Repub­li­cans had agreed to a mas­sive $1.3 tril­lion tax cut, but mod­er­ate Se­nate Repub­li­cans de­manded more funds for spe­cial ed­u­ca­tion. House con­ser­va­tives op­posed the ad­di­tional money, but that was the price they had to pay to get the big­ger is­sue to Bush’s desk for his sig­na­ture.

“We man­aged to make it work,” Lott said.

To­day’s Se­nate does have sev­eral sea­soned hands in­volved in the cur­rent leg­isla­tive fights, par­tic­u­larly Sen. La­mar Alexan­der (R-Tenn.), a former gov­er­nor and proven deal­maker. In ad­di­tion, Sen. Or­rin G. Hatch (R-Utah) has been in of­fice more than 40 years and is now chair­ing his third panel, the Fi­nance Com­mit­tee, with over­sight of health and tax mat­ters.

But in the House, Reps. Kevin Brady (R-Tex.) and Greg Walden (R-Ore.) have a com­bined to­tal of 18 months, re­spec­tively, chair­ing the Ways and Means and En­ergy and Com­merce com­mit­tees. They are in charge of writ­ing the House ver­sions of the tax and health bills.

Roskam is chair­man of the tax sub­com­mit­tee at Ways and Means, and Burgess chairs the health sub­com­mit­tee at En­ergy and Com­merce. Both are in their first year run­ning those key pol­icy venues.

Sen. Patty Mur­ray (D-Wash.), the most pro­lific Demo­cratic leg­is­la­tor of the past five years, won­ders whether any House Repub­li­can be­yond Ryan has the stature to make the deals.

“It doesn’t just hap­pen be­cause you de­cide to write some­thing on a wall and put it on a piece of pa­per,” Mur­ray said. “It’s called catch­ing the car if you’re the dog. Say­ing some­thing as a cam­paign slo­gan is easy.”

In 2013 Mur­ray and Ryan, then the chair­men of the Se­nate and House bud­get com­mit­tees, crafted a com­pro­mise fed­eral-spend­ing out­line that vir­tu­ally guar­an­teed no gov­ern­ment-shut­down stand­offs for two years. The easy part, Mur­ray said, was draw­ing up the pol­icy. Then they had to sell it.

“It wasn’t just go­ing in a room and write it,” she said. “We had to ac­tu­ally go and talk to peo­ple, work it, make sure we had the votes from each side. It was a lot of work.”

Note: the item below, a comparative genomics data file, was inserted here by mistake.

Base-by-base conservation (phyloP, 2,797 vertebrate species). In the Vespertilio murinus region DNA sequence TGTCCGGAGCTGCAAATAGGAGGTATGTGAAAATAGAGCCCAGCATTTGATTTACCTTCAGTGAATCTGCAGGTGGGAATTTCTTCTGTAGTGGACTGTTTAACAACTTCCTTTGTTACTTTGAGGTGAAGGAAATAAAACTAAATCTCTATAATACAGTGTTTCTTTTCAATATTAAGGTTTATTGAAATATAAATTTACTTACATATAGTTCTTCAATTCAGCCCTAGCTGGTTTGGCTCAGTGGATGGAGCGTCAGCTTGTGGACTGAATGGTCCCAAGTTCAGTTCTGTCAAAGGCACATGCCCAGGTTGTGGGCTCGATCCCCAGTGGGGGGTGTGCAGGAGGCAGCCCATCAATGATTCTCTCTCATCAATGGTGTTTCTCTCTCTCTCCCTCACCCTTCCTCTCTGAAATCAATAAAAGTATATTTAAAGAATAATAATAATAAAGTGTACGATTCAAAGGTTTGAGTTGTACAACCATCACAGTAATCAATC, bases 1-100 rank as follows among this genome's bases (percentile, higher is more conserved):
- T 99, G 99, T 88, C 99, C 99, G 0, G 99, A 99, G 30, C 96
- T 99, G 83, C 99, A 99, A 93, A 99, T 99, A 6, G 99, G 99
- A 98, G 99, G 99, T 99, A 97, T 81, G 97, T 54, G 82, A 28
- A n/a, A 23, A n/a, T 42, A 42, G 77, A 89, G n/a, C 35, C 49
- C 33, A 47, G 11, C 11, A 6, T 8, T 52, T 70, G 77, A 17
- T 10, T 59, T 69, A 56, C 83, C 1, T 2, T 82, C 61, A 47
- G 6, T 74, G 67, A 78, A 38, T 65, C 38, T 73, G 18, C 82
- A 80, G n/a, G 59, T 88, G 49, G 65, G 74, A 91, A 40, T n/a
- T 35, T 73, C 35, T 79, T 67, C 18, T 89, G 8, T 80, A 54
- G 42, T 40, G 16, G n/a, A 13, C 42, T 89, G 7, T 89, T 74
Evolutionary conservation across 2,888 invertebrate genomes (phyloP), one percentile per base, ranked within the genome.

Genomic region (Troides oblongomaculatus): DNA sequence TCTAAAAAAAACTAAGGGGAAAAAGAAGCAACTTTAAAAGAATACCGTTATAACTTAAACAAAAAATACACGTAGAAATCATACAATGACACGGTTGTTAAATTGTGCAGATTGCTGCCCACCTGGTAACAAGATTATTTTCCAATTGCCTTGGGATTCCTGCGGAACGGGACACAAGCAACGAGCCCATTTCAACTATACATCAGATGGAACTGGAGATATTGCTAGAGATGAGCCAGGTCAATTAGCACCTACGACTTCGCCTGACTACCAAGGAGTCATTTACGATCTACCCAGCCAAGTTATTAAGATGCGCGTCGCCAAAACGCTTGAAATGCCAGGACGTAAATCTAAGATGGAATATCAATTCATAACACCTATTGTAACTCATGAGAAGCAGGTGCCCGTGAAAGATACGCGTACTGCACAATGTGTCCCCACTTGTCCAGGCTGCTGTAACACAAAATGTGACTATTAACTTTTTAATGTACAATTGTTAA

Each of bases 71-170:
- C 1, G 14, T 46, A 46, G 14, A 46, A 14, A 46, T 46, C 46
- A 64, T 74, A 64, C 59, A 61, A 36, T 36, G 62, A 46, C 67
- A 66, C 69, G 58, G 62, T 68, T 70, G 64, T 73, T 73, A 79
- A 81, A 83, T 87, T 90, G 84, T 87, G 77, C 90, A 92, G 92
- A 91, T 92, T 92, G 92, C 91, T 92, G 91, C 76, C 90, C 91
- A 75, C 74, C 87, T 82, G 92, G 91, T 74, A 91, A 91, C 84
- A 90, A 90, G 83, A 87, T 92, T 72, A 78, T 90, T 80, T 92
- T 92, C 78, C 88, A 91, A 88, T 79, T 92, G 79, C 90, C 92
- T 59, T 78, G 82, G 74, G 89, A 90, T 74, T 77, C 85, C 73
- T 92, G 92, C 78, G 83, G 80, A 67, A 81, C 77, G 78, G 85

Even when Repub­li­cans have the most ex­pe­ri­enced leg­is­la­tors, get­ting big things done can still be dif­fi­cult. In 2003, Rep. Bill Thomas (R-Calif.), a 25-year vet­eran at the time, chaired the Ways and Means Com­mit­tee and had to fight, scrap and claw the Medi­care bill to fi­nal pas­sage.

The vote, be­gin­ning about 3 a.m. in late Novem­ber, was held open nearly three hours be­fore the last hold­outs came around, for a fi­nal vote to­tal of 220 to 215.

There were 25 Repub­li­cans who bucked their lead­ers and the White House, in­clud­ing a sec­ondterm con­gress­man from In­di­ana, Mike Pence. The leg­is­la­tion passed only be­cause 16 Democrats voted with Thomas.

To­day, Ryan — who voted for the 2003 bill — is not ex­pect­ing a sin­gle vote from the Democrats to re­peal the ACA. If 25 Repub­li­cans take the route that Pence, the fu­ture vice pres­i­dent, took in 2003, the leg­is­la­tion will fail.

Trump’s ad­min­is­tra­tion is now stocked with four House Repub­li­cans, leav­ing Ryan just 21 votes to spare from his side to still win in a close vote. McCon­nell can spare just two votes in the Se­nate, or else the ACA over­haul fails there.

No one is cer­tain whether this GOP gen­er­a­tion is ready to fol­low its lead­ers.

“We’re fixin’ to find out,” Lott said.